As a parent, you want what is best for your child. If you are a parent living with a mental health condition, you may worry that your child will also experience mental illness during their lifetime. While it is possible to pass genetic risk factors for mental health disorders on to your child, the reality is that mental illness typically results from a combination of genetics and environmental factors. Furthermore, if your child does develop a mental health disorder, there are services available,as well as steps you can take to support them. Below, learn all about mental health and genetics, as well as what you can do to ensure the best future for your child.
What The Research Says About Genetics And Mental Health
According to the National Institute of Mental Health (NIMH), mental health disorders are caused by a combination of environmental, psychological, biological, and genetic factors. It is not one single factor that leads to the development of a mental health disorder, but rather a combination of factors. That being said, the NIMH reports that mental health conditions do tend to run in families, so having a relative with a mental health disorder could place your child at risk. If a relative has a mental health condition, that doesn’t mean that your child is sure to develop one, but knowing they are at risk can be helpful, because then you know you need to take steps to promote their mental wellness.
Based upon the link between family history and mental illness, researchers have conducted numerous studies to evaluate if genes contribute to the development of mental health disorders. It turns out that the genetic risk is higher for some mental health disorders versus others. For instance, studies have found that bipolar disorder and schizophrenia are 70 to 80% the result of genetic factors, and autism and ADHD are 60 to 90% explained by genetics. For anxiety and depression, the genetic contribution is slightly lower, at 40%.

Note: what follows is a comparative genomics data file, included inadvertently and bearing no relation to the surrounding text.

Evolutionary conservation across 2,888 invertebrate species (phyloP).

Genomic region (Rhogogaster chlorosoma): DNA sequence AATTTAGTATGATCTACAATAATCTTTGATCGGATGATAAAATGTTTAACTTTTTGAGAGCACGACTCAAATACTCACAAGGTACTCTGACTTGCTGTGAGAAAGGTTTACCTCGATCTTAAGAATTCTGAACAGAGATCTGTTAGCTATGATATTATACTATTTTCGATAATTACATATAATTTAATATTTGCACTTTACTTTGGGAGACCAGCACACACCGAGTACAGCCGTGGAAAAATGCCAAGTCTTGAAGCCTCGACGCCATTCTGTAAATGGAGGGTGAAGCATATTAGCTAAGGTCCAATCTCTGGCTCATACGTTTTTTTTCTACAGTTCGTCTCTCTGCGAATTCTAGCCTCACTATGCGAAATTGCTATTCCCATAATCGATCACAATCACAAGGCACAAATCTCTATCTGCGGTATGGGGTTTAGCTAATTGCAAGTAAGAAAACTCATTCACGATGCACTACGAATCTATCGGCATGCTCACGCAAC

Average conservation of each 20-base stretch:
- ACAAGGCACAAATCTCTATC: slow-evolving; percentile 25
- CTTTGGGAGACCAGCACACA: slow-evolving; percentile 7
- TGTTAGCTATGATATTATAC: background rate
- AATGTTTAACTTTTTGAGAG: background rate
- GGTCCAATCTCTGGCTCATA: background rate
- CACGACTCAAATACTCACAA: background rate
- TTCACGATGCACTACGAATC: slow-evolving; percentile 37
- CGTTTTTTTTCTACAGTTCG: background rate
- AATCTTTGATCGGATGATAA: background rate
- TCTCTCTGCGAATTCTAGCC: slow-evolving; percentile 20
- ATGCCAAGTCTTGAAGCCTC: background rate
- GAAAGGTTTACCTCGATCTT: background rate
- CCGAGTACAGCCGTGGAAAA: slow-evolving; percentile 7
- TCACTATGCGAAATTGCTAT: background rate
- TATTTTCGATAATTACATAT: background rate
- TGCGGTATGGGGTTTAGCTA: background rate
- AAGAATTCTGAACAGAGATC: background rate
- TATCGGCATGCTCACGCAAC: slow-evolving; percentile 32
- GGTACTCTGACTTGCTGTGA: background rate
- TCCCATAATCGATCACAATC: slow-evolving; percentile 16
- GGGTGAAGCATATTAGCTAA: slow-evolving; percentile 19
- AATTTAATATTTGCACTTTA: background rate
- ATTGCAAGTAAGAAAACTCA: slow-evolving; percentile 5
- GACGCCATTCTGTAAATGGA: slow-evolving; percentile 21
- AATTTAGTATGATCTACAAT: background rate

A report from the National Institutes of Health reveals that research has found that there are genetic variations that are linked to five different mental health disorders, including schizophrenia, autism, ADHD, bipolar disorder, and depression. More specifically, variations in genes that help calcium pass into neurons can increase the risk of all five conditions. Calcium genes are thought to affect brain centers that control thinking, memory, attention, and emotion. What can be concluded from this research is that the same genetic risk factors can lead to a variety of different mental health diagnoses, so there may be shared genetic markers that contribute to psychiatric illness in general.